Yes sir! Everest king worth a fortune
YES Yes Yes has become the racehorse money can't buy after winning the $14 million The Everest at Royal Randwick on Saturday.
But Sydney's champion trainer Chris Waller revealed it was only after a recent loss that he realised the young sprinter's true value.
Waller admitted he erred when preparing Yes Yes Yes for the Golden Rose last month, but from the ashes of that defeat he began planning his Everest assault.
"If I'm allowed to make mistakes I probably made one going into the Golden Rose with Yes Yes Yes,'' Waller said.
"He loomed up to win the race but couldn't get past Bivouac. You don't often see our horses stop in the last 50m and he stopped that day.
"I probably didn't have him quite right for that race and although everyone was talking up Bivouac, I thought our colt could bounce back in The Everest.
"We had to come back in trip being third-up I would have him right. We decided to put the blinkers on and we picked the right man in Glen Boss for the job.''
Before another bumper crowd of 40,912 - a record for The Everest - Yes Yes Yes ($9) held off the late surge of Santa Ana Lane ($5.50) to win the world's richest race by a half-length with Trekking ($31) running for third, a long head further back. In a race of many highlights:
#Yes Yes Yes smashed the Randwick 1200m track record with a stunning time of 1m 7.32s.
#It was a dual celebration for Waller as he was also the slot-holder for Yes Yes Yes.
#Santa Ana Lane (last 600m in 32.53s) and Trekking (32.52s) have charged home from the back of the field to run the minor placings, recording the fastest closing sectionals.
#Pierata (fifth) and Classique Legend (sixth) struck trouble in the straight and should have finished closer.
#Redzel, winner of the first two Everests, ran eighth after disputing the early lead.
#Favourite Arcadia Queen ($5) ran only 11th after having every chance.
#Irish raider Ten Sovereigns ran last, beaten five lengths.
Coolmore invested in Yes Yes Yes before the colt ran unplaced in the Golden Slipper earlier this year but the brilliant colt's Everest win means they now own one of the most valuable thoroughbreds in world racing.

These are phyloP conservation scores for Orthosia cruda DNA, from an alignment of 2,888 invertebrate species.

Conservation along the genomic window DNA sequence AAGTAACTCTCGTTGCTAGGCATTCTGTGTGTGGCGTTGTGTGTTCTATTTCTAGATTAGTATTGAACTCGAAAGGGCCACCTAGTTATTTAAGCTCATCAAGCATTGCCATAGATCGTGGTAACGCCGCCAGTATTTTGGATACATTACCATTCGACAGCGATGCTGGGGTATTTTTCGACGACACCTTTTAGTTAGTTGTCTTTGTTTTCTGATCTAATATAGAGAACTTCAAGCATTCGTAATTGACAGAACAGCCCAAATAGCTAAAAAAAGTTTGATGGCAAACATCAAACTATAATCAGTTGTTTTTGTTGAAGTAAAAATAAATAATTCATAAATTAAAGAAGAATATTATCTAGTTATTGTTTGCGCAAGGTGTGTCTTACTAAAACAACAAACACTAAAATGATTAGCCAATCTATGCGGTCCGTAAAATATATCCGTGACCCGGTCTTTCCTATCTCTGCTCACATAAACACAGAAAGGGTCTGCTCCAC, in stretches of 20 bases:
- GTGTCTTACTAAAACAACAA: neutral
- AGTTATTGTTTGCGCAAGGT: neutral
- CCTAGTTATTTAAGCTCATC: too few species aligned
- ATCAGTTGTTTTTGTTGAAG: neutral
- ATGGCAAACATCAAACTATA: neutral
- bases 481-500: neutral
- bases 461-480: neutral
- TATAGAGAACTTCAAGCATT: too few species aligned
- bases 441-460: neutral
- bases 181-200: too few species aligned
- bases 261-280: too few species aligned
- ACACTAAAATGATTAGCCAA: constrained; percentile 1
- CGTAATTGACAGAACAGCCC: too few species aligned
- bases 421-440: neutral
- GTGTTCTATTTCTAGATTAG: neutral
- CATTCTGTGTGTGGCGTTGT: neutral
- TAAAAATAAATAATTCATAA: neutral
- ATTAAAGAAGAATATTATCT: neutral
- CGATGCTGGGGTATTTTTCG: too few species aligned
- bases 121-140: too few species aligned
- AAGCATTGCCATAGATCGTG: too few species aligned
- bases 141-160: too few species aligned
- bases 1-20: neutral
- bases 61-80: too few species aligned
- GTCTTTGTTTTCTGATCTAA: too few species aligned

Magnier said Coolmore now had a future dual hemisphere stallion prospect, but when asked if Yes Yes Yes was worth $50 million, he upped the ante.
"I think that is underestimating this colt's value,'' Magnier said. "He is the best sprinter, to be fair he is a very special horse.
"There was a question mark about whether The Everest was this a stallion-making race but let me tell you, it is a stallion-making race.''
Magnier admitted after Yes Yes Yes narrowly lost the Golden Rose that Coolmore was reluctant to run the inexperienced three-year-old in The Everest until persuaded by Waller.
"Chris (Waller) and Braie (Sokolski, part-owner) were very strong on running this horse in the Everest,'' Magnier said.
"We weren't sure but then Chris rang me and said he believes this colt can do it. There was no one questioning when he said right let's go.''
Waller admitted there as a lot of risk running such a potentially valuable three-year-old in The Everest.
"You have to go to the owners in Coolmore plus the original owners as he wasn't my horse, and you have to tell them their horse can win The Everest,'' Waller said.
"I knew if he could win The Everest his stud value would go through the roof, so you can't say you're going to run second and third. Then you have to go to the slot holders to choose it, but everyone backed me and this is an amazing feeling winning this race.''
Waller said The Everest had cemented its position as one of the nation's most prestigious races in just three years.
"You talk to people through the week and these sprinters are the horses that run all the time and people can relate to them,'' Waller said.
"Half of them might be back next year, maybe more. These are the best sprinters in Australia. People want to see them run two weeks beforehand. It's not just about one race. That is why The Everest will really go ahead."